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“You’d think that it would be painless to have no self, because without a self, who was there to be in pain? And yet there was unbearable pain. Like a wind-up doll, I went stiffly through the motions of being Sue Moon, but there was no person present, no aliveness—only a battery that was running down.”
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“I felt angry at Buddhism, as if to say: ‘You told me there’s no fixed self, and I believed you, and look where it got me!’ I knew the yang of it but not the yin—the balancing truth that there was no separation.”
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Read “I Want to Tell You About Coming Apart and Struggling Through Depression" on LionsRoar.com. Link in bio.

Buddhist teachings contain a wealth of tools for fostering diversity. In a new spotlight on Lion’s Roar, we’ve collected powerful advice, wisdom, and anecdotes from pioneers of inclusivity. Click on the link in our bio to find out more.
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Pictured here: Member of @ebmc_oakland — a pioneer of Buddhist diversity initiatives — march in the 2015 “Reclaiming Dr. King’s Legacy” demonstration. 📷 by @outtatheshadows.

“Sometimes as an actor you’re looking for the infinite. If you can hold that, if you can remember that in the chaos, it will anchor you and give you grace and ease.”
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On Lion’s Roar, Benedict Cumberbatch talks about the leading role Buddhism has played in his life and career (link in bio).

Tomorrow is the final day of the Spring Sale in the Lion's Roar online store! One of the items featured is this print of a seated Guanyin Bodhisattva statue, which was on our May 2006 cover. Link in bio.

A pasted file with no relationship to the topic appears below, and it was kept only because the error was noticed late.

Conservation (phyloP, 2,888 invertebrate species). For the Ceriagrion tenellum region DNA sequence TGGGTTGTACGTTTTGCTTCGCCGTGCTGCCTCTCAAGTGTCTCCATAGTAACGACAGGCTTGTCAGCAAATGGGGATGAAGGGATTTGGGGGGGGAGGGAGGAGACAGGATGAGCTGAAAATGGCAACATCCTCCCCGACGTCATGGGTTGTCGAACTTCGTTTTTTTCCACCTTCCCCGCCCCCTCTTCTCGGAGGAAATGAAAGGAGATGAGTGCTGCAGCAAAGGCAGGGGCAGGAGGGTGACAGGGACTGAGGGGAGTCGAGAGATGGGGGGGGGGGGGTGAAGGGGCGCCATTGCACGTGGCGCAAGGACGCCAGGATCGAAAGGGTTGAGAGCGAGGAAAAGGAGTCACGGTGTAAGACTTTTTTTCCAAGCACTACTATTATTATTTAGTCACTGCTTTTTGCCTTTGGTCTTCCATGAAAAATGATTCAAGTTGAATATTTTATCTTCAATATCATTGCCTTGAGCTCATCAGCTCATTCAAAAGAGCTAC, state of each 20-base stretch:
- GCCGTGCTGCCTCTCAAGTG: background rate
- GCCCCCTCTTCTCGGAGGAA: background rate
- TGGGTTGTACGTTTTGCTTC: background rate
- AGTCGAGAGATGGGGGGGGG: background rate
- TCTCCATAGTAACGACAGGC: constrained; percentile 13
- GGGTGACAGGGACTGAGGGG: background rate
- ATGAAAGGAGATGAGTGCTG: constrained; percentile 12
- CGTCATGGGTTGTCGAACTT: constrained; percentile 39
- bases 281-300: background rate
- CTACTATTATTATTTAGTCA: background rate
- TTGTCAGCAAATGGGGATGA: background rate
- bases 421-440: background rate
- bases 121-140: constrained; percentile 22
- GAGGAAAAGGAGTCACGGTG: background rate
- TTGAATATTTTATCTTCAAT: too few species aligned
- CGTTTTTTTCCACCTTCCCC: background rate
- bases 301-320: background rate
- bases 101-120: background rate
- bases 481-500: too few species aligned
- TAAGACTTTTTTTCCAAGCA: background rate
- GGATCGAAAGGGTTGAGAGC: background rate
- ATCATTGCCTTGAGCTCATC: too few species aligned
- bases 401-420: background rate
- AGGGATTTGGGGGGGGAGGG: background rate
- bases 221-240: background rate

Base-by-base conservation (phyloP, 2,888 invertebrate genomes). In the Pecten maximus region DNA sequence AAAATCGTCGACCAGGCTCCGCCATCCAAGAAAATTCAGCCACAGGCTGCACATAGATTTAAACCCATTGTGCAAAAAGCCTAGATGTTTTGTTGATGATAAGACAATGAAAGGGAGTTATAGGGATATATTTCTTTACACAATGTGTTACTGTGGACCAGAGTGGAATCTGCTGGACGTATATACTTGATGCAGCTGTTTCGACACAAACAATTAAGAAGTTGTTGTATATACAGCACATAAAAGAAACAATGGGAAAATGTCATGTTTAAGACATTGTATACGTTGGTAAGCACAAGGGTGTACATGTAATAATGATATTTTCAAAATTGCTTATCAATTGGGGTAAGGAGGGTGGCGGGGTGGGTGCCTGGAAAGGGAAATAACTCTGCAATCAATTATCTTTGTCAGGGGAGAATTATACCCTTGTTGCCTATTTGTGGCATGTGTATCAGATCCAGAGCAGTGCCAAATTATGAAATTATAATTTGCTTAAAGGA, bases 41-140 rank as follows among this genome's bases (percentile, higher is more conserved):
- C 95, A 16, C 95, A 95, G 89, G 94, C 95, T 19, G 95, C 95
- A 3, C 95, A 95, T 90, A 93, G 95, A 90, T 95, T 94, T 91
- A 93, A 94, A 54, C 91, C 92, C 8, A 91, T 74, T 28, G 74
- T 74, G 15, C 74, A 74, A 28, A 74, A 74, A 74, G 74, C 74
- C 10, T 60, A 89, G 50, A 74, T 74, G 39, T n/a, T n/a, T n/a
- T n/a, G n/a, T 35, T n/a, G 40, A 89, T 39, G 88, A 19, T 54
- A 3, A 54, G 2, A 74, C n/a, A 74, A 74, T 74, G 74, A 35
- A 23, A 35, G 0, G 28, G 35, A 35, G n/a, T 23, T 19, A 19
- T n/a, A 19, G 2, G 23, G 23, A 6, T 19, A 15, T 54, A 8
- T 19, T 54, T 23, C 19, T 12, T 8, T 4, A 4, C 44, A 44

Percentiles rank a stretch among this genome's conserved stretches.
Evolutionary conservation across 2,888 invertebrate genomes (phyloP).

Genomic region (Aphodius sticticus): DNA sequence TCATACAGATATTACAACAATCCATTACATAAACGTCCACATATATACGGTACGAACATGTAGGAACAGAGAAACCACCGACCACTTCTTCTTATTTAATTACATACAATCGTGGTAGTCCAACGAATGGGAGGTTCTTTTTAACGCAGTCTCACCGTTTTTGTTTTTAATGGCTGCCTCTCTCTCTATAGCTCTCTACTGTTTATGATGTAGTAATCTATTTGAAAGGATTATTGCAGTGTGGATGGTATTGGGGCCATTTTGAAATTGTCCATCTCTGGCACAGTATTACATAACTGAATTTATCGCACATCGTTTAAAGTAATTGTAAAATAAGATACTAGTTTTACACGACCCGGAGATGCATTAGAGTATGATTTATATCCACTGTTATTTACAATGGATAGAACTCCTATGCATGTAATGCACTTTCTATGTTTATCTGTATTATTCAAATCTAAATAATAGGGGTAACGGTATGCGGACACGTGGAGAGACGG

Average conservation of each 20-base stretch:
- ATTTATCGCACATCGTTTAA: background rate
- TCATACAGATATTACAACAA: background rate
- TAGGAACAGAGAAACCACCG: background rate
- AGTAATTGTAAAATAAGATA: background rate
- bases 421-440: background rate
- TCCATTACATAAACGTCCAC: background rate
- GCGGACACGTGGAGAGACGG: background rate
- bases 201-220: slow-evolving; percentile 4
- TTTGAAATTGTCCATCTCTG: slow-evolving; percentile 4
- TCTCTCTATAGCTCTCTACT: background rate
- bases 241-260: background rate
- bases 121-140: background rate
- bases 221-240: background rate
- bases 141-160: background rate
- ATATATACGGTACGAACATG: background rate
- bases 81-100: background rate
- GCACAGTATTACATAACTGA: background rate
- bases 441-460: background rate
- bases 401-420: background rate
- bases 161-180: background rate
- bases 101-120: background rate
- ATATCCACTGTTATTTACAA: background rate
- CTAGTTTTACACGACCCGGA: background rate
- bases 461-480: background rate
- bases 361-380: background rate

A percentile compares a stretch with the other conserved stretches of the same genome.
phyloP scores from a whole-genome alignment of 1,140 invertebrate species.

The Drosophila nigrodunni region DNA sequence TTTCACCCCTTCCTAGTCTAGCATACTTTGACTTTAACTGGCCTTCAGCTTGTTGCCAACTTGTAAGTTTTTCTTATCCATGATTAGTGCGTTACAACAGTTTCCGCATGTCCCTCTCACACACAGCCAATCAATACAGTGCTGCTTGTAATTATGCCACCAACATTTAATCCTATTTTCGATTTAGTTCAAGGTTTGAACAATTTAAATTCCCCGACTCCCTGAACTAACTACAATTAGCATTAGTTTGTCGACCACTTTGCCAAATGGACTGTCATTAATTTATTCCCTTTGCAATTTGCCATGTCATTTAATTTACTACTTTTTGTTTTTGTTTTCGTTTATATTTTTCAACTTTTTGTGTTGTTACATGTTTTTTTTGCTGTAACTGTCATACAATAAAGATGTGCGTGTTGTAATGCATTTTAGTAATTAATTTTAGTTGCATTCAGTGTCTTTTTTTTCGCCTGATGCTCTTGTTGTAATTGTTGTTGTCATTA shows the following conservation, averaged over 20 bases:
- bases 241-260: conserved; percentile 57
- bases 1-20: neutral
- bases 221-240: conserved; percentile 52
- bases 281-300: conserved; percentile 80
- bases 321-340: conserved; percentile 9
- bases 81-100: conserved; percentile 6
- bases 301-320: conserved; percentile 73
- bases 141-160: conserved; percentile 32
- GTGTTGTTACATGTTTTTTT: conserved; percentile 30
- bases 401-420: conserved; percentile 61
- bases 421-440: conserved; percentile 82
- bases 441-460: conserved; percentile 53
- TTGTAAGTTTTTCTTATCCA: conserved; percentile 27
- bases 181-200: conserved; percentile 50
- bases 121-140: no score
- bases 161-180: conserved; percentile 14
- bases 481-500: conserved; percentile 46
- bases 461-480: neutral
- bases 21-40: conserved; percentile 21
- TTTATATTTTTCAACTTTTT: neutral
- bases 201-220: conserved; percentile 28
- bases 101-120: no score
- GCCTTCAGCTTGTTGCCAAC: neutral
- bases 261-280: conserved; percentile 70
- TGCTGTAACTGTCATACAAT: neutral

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The Seated Guanyin Bodhisattva depicted in this print comes from the Liao Dynasty (907-1125) in China, and is currently in the South and Southeast Asian Collection of the Nelson-Atkins Museum of Art. The original 95” by 65” wooden figure is possibly the best-preserved and most magnificent sculpture from this period of Chinese Buddhist art.

#Repost @acnjustice
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"Anytime we do the work of love, we do the work of ending domination." -#bellhooks w @sharonsalzberg thru @lionsroarbuddhism

“Buddha” is not a person’s name. It’s a title, meaning “one who is awake.” The Buddha was not a god (in fact, he disapproved of worship); he was an ordinary man named Siddhartha Gautama.
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Learn more about the Buddha and what he realized in our essential guide, “Who Was the Buddha” (link in bio). 📷 courtesy of The Met.

Happy International Women’s Day! Though women have always played an important role in the dharma, they haven’t always been given the recognition or rights they deserve. Today, we have many examples of women — historical and contemporary — who’ve paved their own way on the Buddhist path, achieved titles and honors previously reserved for men, and dedicated their lives to spreading the dharma.
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In honor of today, we invite you to explore a collection of our best teachings from, profiles on, and conversations with women in Buddhism. Link in bio.
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📸 of "Tara, the Buddhist Savior,” 12th–early 13th century Nepal. Courtesy of The Metropolitan Museum of Art.

Zen practitioner David Gabriel Fischer describes his photography as “a personal search for light.” Fischer maintains an online photo journal called “The Zen Diary,” in which he regularly posts meditative photos that encapsulate the life and mind of Zen. See more of Fischer’s photos and read his instructions for meditative photography on Lion’s Roar (link in bio).